Treating and preventing common kitchen injuries

The kitchen is the number one place for at-home injuries. Flames, heat, knives, and spills contribute to many trips to the emergency room each year. As someone studying in culinary arts programs, you are likely no stranger to minor cooking injuries. Here are some helpful tips for treating and preventing kitchen mishaps:

We’ve all stood on a chair with wheels when trying to reach something high up. Even though we know it’s not a good idea, we tend to do it anyway. Instead, keep a short fold-up step stool next to your refrigerator or in the closet for easy access. Clean up spills immediately after they happen to prevent yourself and others from slipping and falling. If a mop is necessary, be sure to use a “Caution: Wet floor” sign or alert anyone who might come through the area to be careful.

It doesn’t matter whether you’re new to online cooking classes or if you’re an experienced sushi chef – cuts happen to everyone. Always be sure that your knives are sharp so you don’t need to use unnecessary pressure to cut things. If you cut yourself and the wound is more than 3/4 of an inch long or if you can see fatty tissue, tendon, muscle or bone, you may need stitches. Seek medical help if the bleeding doesn’t stop when you apply pressure. Do not rinse a cut immediately after it happens. First stop the bleeding, then gently wash the area with soap and water. If the cut is on an area of your body that often bends (like a finger) or is typically exposed to things that might cause infections (food), you may want to consider liquid stitches to prevent infection and keep the wound together.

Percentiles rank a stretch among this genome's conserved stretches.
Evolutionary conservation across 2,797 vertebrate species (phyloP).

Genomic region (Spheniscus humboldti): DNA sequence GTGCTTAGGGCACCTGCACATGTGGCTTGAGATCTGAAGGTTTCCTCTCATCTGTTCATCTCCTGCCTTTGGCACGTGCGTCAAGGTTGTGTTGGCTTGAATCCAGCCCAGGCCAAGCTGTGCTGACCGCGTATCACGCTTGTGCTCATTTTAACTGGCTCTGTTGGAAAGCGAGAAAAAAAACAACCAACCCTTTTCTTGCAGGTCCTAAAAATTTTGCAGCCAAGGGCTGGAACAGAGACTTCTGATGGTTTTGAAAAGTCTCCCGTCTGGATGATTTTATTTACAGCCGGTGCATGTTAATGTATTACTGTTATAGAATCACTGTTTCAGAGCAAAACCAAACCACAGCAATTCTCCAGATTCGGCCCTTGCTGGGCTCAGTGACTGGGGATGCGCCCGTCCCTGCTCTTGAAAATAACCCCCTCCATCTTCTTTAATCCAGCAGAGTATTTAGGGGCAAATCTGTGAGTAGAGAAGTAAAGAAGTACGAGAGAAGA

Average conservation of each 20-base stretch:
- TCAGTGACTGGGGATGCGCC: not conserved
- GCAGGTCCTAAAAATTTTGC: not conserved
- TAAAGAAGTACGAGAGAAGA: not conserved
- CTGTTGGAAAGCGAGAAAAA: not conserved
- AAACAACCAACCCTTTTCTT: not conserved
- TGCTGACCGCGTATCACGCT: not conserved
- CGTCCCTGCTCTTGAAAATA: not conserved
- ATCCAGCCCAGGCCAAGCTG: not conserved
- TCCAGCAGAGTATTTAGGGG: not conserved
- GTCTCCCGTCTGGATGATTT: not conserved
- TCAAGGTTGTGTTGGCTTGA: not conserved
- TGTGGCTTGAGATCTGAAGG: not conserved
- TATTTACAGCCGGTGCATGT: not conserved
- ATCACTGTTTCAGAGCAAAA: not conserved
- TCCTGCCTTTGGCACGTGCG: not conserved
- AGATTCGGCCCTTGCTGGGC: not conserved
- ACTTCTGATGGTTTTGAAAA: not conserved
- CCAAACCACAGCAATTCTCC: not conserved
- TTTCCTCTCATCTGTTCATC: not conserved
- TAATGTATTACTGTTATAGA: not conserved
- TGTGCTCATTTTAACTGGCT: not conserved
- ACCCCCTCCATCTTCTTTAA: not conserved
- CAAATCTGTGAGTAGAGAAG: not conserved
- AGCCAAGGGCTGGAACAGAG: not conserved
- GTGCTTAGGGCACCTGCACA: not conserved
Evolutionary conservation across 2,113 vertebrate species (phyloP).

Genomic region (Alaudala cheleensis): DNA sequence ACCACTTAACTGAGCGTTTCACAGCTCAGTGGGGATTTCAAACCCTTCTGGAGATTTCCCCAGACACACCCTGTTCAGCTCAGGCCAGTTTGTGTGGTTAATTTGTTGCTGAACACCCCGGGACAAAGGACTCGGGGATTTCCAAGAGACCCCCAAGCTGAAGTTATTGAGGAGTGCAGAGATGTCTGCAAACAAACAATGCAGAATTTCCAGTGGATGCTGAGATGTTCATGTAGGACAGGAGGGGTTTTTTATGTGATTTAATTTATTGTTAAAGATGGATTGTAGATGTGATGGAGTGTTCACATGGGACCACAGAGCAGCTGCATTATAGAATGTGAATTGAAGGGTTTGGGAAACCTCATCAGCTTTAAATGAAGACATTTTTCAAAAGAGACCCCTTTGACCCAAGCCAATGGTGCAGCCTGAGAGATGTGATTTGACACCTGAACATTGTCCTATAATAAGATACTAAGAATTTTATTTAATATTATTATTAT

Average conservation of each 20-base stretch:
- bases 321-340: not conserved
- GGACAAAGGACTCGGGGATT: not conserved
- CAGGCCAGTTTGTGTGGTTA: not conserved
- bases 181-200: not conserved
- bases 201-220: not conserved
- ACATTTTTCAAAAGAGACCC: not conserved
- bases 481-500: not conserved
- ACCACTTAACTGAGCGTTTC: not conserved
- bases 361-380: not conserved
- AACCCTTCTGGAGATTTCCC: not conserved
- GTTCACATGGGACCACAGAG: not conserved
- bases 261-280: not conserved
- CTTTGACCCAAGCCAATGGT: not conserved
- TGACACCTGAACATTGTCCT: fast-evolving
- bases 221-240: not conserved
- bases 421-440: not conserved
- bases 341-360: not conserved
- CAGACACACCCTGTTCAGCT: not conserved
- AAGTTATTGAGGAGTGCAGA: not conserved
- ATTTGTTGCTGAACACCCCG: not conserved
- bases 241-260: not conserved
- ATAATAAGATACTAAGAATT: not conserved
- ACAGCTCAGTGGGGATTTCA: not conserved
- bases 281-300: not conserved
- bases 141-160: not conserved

When you work in close proximity to an oven and a stove, you are going to get burned. The Mayo Clinic recommends treating first and second degree burns (redness, pain, blisters and swelling at the site) by holding the skin under cool water. This will reduce the swelling. Then cover the skin with sterile gauze bandaging to reduce pain and protect the area. Take an over-the-counter pain reliever and be sure to keep the wound away from food items and water as they may cause infection. Do not ice the wound because that could further damage the area. If the skin does not start to heal within several days or the damage is very severe, consult your doctor.

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